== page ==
Wednesday, March 10, 2010

EXP Podcast #68: Naked Ambition

As games evolve, more mainstream titles are incorporating elements of nudity. This raises the question of nudity's importance. In one sense, its value is derived from what it represents in terms of the story or the characters. Nudity is also useful for examining wider societal issues and cultural norms. But what if we had to assign nudity an actual economic worth? Does $3 sound about right?

This week, we discuss G. Christopher Williams' article about nudity in The Saboteur. The game represents an intersection of monetized, optional, and artistic nudity, and is an interesting case study for how mainstream games deal with exposed flesh. We share our thoughts on the game's approach to bare bodies and then trade ideas about what the future holds for digital nudity. Feel free to share your thoughts in the comments (clothing optional).

Some discussion starters:

- What are the implication of having monetized nudity?

- Do you think there is a difference between cutscene and interactive examples of nudity from a moral/ethical point of view?

- Can you think of any games in which nudity was essential to the complete experience? Are there games in which nudity ultimately weakened the overall experience?

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- Subscribe to the EXP Podcast via iTunes here. Additionally, here is the stand-alone feed.
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Show notes:

- Run time: 30 min 09 sec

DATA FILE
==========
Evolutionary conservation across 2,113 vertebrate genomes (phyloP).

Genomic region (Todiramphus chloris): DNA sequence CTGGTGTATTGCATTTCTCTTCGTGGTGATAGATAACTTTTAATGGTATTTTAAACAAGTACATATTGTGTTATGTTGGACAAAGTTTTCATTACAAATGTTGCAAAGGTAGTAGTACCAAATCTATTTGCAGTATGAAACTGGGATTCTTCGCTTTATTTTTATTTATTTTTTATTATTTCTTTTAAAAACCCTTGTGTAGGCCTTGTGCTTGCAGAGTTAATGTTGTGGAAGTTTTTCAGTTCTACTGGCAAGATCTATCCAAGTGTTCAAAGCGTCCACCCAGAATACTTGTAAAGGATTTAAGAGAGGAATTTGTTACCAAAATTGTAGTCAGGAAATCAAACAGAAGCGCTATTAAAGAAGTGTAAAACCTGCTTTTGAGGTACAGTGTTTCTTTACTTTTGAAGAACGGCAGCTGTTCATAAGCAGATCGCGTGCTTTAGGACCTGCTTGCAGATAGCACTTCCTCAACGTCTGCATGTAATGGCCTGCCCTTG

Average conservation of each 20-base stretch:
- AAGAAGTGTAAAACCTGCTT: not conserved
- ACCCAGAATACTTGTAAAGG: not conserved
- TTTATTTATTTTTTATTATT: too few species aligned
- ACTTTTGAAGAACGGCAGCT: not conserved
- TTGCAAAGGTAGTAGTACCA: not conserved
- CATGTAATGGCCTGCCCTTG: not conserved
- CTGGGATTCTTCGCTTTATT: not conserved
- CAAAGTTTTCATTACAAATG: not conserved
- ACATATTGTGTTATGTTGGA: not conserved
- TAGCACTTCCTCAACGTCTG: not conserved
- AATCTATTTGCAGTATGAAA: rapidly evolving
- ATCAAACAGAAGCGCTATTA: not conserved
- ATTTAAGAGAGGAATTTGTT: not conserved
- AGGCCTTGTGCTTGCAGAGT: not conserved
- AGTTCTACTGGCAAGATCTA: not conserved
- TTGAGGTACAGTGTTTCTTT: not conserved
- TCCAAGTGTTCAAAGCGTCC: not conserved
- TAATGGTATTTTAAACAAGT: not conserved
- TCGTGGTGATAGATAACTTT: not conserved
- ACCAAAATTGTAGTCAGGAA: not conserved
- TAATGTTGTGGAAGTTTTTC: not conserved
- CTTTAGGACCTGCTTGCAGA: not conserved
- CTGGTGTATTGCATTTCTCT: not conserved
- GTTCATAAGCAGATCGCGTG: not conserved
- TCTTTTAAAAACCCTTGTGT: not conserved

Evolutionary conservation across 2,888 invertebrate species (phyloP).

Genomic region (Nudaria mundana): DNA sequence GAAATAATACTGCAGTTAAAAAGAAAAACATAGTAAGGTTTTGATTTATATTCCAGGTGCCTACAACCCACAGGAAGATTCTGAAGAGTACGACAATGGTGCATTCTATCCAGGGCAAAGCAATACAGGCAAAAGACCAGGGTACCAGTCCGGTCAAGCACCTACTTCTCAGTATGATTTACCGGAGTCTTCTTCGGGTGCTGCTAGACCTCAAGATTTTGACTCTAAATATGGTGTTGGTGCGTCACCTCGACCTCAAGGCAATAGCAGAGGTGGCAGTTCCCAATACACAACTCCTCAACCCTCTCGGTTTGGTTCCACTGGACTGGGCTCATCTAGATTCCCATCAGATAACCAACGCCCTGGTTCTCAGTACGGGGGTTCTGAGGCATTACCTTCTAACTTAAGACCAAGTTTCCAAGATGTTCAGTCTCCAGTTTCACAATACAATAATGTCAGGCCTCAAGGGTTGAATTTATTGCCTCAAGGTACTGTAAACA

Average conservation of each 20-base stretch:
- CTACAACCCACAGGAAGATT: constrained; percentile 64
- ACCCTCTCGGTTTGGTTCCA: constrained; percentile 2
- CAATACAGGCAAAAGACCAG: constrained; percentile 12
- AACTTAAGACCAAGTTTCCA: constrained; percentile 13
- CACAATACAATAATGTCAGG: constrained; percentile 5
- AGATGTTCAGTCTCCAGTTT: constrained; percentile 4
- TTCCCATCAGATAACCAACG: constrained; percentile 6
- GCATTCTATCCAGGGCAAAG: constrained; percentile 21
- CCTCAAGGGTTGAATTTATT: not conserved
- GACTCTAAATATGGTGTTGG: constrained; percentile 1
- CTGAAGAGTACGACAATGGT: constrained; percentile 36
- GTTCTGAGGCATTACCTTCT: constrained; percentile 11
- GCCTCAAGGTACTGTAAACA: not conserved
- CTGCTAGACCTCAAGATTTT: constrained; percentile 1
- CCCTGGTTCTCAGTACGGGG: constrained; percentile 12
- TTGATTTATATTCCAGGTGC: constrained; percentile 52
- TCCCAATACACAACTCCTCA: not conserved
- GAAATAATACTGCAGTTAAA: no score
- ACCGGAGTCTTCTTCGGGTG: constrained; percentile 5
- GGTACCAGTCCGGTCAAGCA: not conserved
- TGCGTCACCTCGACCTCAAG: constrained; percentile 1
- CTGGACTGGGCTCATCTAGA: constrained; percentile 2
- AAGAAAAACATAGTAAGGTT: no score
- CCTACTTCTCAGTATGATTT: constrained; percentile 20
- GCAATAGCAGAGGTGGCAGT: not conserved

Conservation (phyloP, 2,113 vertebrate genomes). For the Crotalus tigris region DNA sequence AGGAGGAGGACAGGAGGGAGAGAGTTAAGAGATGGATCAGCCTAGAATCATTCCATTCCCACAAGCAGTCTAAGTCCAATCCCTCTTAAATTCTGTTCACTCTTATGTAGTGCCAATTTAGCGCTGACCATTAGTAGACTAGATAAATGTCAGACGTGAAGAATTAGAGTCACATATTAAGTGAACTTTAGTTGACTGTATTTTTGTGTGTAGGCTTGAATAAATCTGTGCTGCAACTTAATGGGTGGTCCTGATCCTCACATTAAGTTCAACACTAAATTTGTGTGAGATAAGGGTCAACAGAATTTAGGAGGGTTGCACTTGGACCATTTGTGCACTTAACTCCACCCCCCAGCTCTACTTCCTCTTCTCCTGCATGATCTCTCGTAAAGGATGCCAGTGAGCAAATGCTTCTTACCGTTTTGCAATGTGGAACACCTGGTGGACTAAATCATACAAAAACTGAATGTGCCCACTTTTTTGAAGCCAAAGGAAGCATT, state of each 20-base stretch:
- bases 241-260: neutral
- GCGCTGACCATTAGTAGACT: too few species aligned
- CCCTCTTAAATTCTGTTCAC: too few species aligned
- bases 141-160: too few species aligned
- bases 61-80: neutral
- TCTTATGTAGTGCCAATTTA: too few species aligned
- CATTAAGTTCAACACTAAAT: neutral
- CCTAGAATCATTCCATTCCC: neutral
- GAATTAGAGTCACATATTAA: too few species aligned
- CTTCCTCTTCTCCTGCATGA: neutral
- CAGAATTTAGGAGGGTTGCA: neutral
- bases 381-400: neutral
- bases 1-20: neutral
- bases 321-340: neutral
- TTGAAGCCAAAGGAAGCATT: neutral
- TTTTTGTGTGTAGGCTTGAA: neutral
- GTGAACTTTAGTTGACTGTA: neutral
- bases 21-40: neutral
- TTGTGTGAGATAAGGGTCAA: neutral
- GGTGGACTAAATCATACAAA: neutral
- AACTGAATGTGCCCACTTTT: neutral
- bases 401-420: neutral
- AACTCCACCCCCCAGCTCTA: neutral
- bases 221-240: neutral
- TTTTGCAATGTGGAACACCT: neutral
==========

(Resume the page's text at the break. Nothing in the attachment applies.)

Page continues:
- "The Value of Nudity: Considering the Saboteur," by G. Christopher Williams, via PopMatters
- "In the Nude for Games," by Jorge
- Music provided by Brad Sucks


  1. There are plenty of movies that 12-year-olds end up watching that have nudity. I saw Pulp Fiction when I was in 5th grade. There are sex scenes in lots of R-rated movies. I think it's silly to treat them differently from games.

    Heavy Rain's sex scene is meaningful to the story and executed in such a way that they don't come off as titillating for the sake of titillation. I have qualms about other parts of that game and its treatment of Madison, but the sex scene is an example of how to do it right.

    Not that titillation is a bad thing. I think that our history of puritanism is saddling us with all sorts of weird baggage, and the sooner we can throw it off the better. That's why I appreciate games like Dante's Inferno that go all out for the sake of going all out. Shock is a useful tool, and Visceral Games seemed determined to get as much out of it as possible.

  2. Hey Julian! As always, thanks for stopping by.

    It's a fair point that kids will inevitably see R-rated movies, but I still think that the film industry can use their rating system as a better defense against the "save the children" critics. Of course, all my evidence is anecdotal, but I've seen far more kids prohibited from movies and then allowed to play games with similar content. But, I agree with you in that I think that games should be treated the same way, both by players and developers. Adult games are for adults, they should be rated, and the rest is up to parents and retailers.

    You're right that titillation isn't always a bad thing, and I'm pretty libertarian in regards to what people should and shouldn't be allowed to do (regardless of who it offends).

    However, I do think that it is more ethical to employ shock and titillation in an environment with other material to counterbalance it. Nudity as is seen in Dante's Inferno may (and likely does) benefit from exploitation just as much as it does titillation. Besides outliers, such as your Heavy Rain example, meaningful nudity seems heavily outweighed by examples tied to old social problems.